New knit: The Tin Can Knits Rye Socks

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My third and latest knitting project is this pair of Rye Socks from the Simple Collection by Tin Can Knits. In case you don’t know the series, it’s a collection of 10 free patterns aiming to build up your knitting skills from zero to… something higher than zero. You start off with a scarf or cowl, move onto a hat (I made the Barley Hat already) and then progress through socks and mittens to sweaters and intricate shawls. Of course, you can pick and choose whatever you like. The instructions are fabulous and the patterns appealing.

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Anyway, I decided to make the Rye socks using double-pointed needles again. The pattern recommends using worsted size yarn, and I’m guessing this is because it’s a bit of an easier weight for beginners? Not sure, but it makes sense. I decided I should knit up a swatch really and ended up with the following dilemma:

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In the end, I took advice from some sage instagrammers and tried swatching at a smaller needle size again. I was mostly concerned I would end up with crazy stiff socks, but the swatch seemed okay (if quite thick), so I just carried on like that: same yarn, same pattern, much smaller needles.

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Being my first pair of socks, I learnt loads of news things and made plenty of mistakes. Often I didn’t notice them until much later on, so I just left them alone. You’ll see some (ahem) pattern variation, which accounts for most of the errors. My main error was that the socks are rather big. I did try them on as I went and thought it wasn’t a bad fit, but they’re definitely too loose. Since they’re thick, I was thinking of them more as house socks anyway though, so they’ll do just fine for that purpose. They’re certainly cosy! Edit: my husband just tried them on and they fit him perfectly! Early Christmas present then…

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The design is a rib knit at the top to start and then stockinette stitch everywhere, apart from a row of garter stitches straight down the front. It’s a simple, but effective design and great for a novice like me!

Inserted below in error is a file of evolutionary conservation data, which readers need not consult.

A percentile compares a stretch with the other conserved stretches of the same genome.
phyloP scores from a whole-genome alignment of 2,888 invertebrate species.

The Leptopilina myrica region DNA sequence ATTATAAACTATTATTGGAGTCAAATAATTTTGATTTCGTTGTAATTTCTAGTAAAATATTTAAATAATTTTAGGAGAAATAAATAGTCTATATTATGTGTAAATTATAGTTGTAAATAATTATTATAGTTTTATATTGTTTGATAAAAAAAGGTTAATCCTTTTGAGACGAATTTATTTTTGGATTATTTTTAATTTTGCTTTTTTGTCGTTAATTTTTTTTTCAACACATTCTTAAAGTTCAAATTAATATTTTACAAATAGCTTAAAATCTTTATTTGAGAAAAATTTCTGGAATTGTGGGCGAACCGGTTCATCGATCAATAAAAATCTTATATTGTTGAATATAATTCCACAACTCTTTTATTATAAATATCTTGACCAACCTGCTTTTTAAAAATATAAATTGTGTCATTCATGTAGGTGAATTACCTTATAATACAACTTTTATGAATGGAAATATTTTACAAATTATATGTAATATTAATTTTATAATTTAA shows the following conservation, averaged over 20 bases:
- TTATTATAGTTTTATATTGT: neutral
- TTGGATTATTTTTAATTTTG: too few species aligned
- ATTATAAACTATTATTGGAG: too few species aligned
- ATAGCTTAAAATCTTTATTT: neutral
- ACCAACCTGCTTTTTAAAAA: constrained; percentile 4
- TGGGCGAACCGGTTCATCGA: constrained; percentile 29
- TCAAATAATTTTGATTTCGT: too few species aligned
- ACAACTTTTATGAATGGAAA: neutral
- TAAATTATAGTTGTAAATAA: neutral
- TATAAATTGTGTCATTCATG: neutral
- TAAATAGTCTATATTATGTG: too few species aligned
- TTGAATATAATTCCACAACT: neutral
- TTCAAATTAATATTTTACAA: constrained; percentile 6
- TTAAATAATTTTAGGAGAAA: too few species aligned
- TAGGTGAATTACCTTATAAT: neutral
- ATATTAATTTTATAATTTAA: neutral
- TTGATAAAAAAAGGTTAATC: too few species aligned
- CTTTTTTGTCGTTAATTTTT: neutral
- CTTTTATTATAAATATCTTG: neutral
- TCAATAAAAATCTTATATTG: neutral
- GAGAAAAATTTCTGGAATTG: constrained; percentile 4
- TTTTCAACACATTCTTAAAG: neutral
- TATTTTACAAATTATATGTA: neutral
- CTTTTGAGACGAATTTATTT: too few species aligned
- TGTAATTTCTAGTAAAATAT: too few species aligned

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20171125_192310I enjoyed doing the heel turns. I can see why they have a reputation, but I literally just followed the instructions to the letter and they turned out fine. It did seem a bit weird while doing it, but it worked! Yay!

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Picking up the stitches after turning the heel took a little getting used to, as did the Kitchener Stitch at the end, but the instructions really are thorough – and there’s always YouTube if you need extra video help! I think I did look the Kitchener Stitch up for the first sock, but I’ll be blowed if I can remember which video I watched.

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Clearly I need a fair bit of practice at these skills, but I really did enjoy working away on them while we were on vacation and I’m looking forward to getting started on another pair. This time I think I’ll use thinner sock yarn though, and see how I get on. I didn’t bother blocking since 1) I read it wasn’t too necessary with socks and 2) my yarn had acrylic in it anyway since I figured being able to wash them might be beneficial, so no point. Next time I… might…

Check out The Simple Collection series if you’re interested in trying yourself – it’s great!

 

4 thoughts on “New knit: The Tin Can Knits Rye Socks

  1. Can you get your shoes on over the worsted-weight socks? I have only knit socks with fingering yarn. I have seen sock patterns with worsted-weight yarn and thought they would be too thick for my shoes.

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    1. It’s hard to say as they are a bit big for me, but I’d say they’re similar to hiking socks in thickness, so would probably be fine for that kind of shoe or something with a bit more give.

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  2. I might have to check out the collection – I’m looking for something to keep my hands busy while I’m on holiday! Well done on your first pair of socks!

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    1. Thanks! It was definitely a learning experience! πŸ™‚ I’m thinking about trying one of the sweaters next (as well as more socks). I have this short-sleeved jumper pattern I’m building towards, but am thinking perhaps the Flax Light or something from this collection might be a good stepping stone.

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